As a freshman in the 1990 season, Wendy made Second Team All-Northern New Jersey Interscholastic League (NNJIL) and then really caught the attention of many soccer observers the next season by receiving the following honors: First Team All-League, First Team All-County, All-State as voted by the New Jersey Girls Soccer Coaches Association (NJGSCA) and All-East and All-America teams as voted by the National Soccer Coaches Association of America (NSCAA). In 1992, despite a season-ending anterior cruciate ligament injury sustained in the tenth game against Ramapo, Wendy was named to the Parade Magazine All-America Team and All-League First Team. At the time of her injury, she had 15 goals and four assists. Also that season, Wendy was named to the Olympic Development Program’s Region 1 Team.
In the 1993 season, Wendy led Ridgewood to its first county tournament championship in girl’s soccer by scoring two goals in the last four minutes versus Ramapo to erase a 2-1 deficit and produce a 3-2 victory. Her first goal came on a direct kick from 25 yards out, and the clinching goal came on a penalty kick with 33 seconds remaining. Her senior year, Wendy set school records for goals (37), assists (23) and total points (97) in a season. She received the following honors: First Team All-League, First Team All-County, First Team All-State, All Groups, First Team All-State as voted by the NJGSCA, All-America as voted by the NSCAA and All-America in Parade Magazine. She was also selected to play in the NJGSCA Senior Showcase game and to the player pool for the United States Women’s National Team.
Wendy accepted an athletic scholarship from the University of Virginia, where she was a four-year starter on the women’s soccer team, earning All-Atlantic Coast Conference honors her sophomore, junior and senior years. On October 5, 1995, she had four assists against the University of Maryland, Baltimore County, and that still stands as the single-game assist record at Virginia. She is also tied for third place in school history for game-winning assists in a season, three in 1996. Wendy is married to Harmen Vos, and they reside in Annandale, New Jersey, in Hunterdon County with their young son, Hunter.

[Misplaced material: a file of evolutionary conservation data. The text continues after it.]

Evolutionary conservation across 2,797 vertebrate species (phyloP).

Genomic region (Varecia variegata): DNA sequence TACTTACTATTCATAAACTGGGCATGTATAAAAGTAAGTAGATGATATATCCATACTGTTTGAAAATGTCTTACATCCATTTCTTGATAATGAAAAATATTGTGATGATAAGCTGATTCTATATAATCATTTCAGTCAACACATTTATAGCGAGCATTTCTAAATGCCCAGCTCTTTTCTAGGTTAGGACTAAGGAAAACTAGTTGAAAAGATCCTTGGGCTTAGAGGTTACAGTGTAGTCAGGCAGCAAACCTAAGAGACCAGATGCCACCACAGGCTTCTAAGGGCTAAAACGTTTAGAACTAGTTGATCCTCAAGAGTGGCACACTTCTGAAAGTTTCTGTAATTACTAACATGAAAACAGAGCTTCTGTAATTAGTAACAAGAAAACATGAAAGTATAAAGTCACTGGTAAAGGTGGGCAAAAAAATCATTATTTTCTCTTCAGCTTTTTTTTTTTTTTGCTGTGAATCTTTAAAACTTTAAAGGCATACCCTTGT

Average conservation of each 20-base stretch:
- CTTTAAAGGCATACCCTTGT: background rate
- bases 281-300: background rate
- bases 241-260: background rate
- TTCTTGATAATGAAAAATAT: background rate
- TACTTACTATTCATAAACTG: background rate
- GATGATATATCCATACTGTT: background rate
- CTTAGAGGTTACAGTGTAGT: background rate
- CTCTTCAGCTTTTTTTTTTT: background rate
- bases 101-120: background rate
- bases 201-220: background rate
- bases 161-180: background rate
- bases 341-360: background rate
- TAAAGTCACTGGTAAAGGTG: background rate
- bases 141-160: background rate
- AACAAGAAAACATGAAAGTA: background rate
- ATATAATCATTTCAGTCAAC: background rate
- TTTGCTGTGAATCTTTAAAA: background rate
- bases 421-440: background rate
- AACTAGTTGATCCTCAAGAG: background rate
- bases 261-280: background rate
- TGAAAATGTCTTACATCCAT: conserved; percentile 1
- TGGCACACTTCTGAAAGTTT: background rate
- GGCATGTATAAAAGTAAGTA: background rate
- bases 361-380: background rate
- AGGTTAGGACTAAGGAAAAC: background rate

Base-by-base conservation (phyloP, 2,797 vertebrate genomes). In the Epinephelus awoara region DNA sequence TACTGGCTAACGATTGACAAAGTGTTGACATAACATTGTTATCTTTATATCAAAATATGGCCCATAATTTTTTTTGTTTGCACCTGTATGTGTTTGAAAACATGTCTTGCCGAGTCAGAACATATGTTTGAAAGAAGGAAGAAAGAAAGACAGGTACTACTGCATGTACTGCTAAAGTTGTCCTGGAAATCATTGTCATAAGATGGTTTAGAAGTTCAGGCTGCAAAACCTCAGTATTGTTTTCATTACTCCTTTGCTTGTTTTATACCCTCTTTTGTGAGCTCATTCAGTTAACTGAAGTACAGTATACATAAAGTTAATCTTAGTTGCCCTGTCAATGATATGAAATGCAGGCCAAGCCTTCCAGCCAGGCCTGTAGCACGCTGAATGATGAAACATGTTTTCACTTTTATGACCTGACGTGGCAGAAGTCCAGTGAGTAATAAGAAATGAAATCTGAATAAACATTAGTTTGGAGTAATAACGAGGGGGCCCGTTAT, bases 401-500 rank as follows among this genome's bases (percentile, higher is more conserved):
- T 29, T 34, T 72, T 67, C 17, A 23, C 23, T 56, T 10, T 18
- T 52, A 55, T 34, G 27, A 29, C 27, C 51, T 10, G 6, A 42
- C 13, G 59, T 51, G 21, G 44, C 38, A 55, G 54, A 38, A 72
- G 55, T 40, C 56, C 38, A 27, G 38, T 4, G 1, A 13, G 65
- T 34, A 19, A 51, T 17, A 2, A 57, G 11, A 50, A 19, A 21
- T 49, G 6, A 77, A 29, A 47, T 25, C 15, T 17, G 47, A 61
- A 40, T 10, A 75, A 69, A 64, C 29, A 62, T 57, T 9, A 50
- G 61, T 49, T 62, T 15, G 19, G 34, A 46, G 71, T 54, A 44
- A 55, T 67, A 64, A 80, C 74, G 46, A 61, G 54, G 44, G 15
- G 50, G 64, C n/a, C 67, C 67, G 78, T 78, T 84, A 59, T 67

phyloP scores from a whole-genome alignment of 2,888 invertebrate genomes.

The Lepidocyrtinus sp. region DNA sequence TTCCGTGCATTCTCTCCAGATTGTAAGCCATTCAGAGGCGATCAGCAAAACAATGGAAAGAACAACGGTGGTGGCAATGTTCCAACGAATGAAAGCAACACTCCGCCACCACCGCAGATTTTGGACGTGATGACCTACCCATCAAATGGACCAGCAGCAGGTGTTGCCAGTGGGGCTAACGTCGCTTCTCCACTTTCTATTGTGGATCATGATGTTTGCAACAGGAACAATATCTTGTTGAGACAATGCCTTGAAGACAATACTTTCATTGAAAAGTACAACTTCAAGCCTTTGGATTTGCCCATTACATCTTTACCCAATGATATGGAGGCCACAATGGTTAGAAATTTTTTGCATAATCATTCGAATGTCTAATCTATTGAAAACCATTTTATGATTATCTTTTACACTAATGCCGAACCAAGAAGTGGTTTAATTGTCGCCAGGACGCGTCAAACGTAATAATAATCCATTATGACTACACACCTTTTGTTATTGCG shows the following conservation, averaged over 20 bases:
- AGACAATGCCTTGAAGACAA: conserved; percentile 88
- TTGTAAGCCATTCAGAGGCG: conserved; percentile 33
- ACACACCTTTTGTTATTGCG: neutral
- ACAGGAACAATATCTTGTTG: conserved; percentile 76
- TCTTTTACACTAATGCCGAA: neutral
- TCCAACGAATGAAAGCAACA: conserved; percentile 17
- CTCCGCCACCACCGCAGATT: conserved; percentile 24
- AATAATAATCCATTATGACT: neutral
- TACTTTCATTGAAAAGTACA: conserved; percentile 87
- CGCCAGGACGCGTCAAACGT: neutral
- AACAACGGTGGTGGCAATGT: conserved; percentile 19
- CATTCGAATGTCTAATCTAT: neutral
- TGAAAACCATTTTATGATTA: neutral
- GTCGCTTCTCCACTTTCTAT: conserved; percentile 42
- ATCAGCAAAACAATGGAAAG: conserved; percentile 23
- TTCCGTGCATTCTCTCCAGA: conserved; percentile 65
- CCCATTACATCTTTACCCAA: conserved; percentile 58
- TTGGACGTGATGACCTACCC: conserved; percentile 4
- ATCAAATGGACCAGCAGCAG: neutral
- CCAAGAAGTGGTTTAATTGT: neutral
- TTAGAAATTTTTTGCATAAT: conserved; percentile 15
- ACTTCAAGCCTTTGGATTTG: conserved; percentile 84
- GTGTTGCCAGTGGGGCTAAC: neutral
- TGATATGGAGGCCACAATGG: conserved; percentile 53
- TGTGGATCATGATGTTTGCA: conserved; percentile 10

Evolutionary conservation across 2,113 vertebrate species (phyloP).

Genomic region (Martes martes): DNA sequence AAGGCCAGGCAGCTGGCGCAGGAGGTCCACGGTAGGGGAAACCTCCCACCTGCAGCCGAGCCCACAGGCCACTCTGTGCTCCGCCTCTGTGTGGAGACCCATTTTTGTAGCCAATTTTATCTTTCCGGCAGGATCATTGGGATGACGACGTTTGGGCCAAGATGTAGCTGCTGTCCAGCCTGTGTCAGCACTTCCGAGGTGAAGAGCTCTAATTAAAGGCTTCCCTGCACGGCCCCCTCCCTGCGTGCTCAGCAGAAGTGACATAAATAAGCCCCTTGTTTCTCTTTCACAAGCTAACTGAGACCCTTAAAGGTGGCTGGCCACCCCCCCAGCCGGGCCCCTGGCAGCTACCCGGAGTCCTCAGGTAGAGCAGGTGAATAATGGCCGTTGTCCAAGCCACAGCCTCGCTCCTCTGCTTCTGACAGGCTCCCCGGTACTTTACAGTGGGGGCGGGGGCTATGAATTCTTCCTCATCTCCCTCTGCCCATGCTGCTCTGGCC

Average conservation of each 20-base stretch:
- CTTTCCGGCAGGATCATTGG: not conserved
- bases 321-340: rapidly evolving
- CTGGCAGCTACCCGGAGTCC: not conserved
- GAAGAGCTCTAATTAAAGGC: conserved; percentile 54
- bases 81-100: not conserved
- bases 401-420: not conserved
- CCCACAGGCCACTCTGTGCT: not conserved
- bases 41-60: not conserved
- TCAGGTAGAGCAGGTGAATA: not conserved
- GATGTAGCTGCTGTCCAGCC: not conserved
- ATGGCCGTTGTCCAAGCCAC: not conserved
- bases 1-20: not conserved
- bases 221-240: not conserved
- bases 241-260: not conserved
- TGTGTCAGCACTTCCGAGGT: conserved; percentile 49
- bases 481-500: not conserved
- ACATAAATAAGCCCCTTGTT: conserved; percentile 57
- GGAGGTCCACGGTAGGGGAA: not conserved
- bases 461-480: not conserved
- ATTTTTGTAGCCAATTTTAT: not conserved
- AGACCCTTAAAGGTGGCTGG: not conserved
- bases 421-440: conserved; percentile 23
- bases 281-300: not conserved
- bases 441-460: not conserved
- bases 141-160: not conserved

Tom Hopper moved from Illinois to Ridgewood in 1945 and brought the one-hand jump shot with him. It was the day of the set shot and new to New Jersey hoops. and coach Charlie Yennie said he introduced it to Garden State scholastic basketball. He scored 735 points over the 1948-49-50 seasons, was named All-County twice and selected on the All-State Third Team his senior season.
He also played soccer for the Maroons, and Yennie coached him in both sports. After three years in the Marines, he went to North Carolina State and played three varsity seasons on the hardwood there. He began a career in the textile business after graduating in 1950 and spent two years in Spartanburg, S.C., before moving north to Glen Rock from 1961 to 1969. Then he went back south and has been in Atlanta ever since. The 73-year old worked for the Milliken Company, a major textile manufacturer, for 17 years. He started his own business in 1972 and spent 26 years on his own before retiring. Tom and his wife Jan have four grown children.
A five-time state champion, Bob Keino enjoyed a remarkable running career for the Maroons and still holds two RHS track records, 4:09.35 in the 1,600 meters and 9:02.73 in the 3,200 meters. He won back-to-back Meet of Champions titles. He was undefeated in distances from 800 meters to 3,200 meters both his junior and senior years. He was first team All-State six times, two each his cross country, indoor track and outdoor track, and first team All-County and All-League nine times.
He was the Penn Relays Athlete of the Meet his junior season when he ran a 4:08 1,600 anchor in the distance medley relay to take Ridgewood from 16th to third place and also turned in a 1:52 in the 800 meters. He won the Penn Relays 3,000 race his senior year. He was state champion in the 3,200 meters his junior and senior seasons, 3,200 meters indoors as a junior and in cross country both his junior and senior campaigns. He won the Footlocker Northeast race at Van Cortlandt Park in New York and finished fourth in the Footlocker Nationals in San Diego, Calif. He was All-America and All-Pac 10 running for the University of Arizona. He finished college at Rutgers but did not compete for the Scarlet Knights. He ran a 3:53 mile after college. The son of two-time Olympic gold medalist Kip Keino of Kenya, Bob did some sailing off the coast of Kenya in the Indian Ocean and became interested in sailing. After working for Catholic Charities in London, he enrolled in the UK Sailing Academy on Isle of Wight, England for certification on a luxury or racing yacht.
A coaching legend who spent 27 years as a teacher/coach at Ridgewood, Mozeleski’s football teams compiled a 92-44 record over 16 years, racking up three undefeated seasons (the 1957 campaign had a tie), and the longest winning streak in the school’s gridiron history (20-0-1) from 1955 through the first two games of 1958.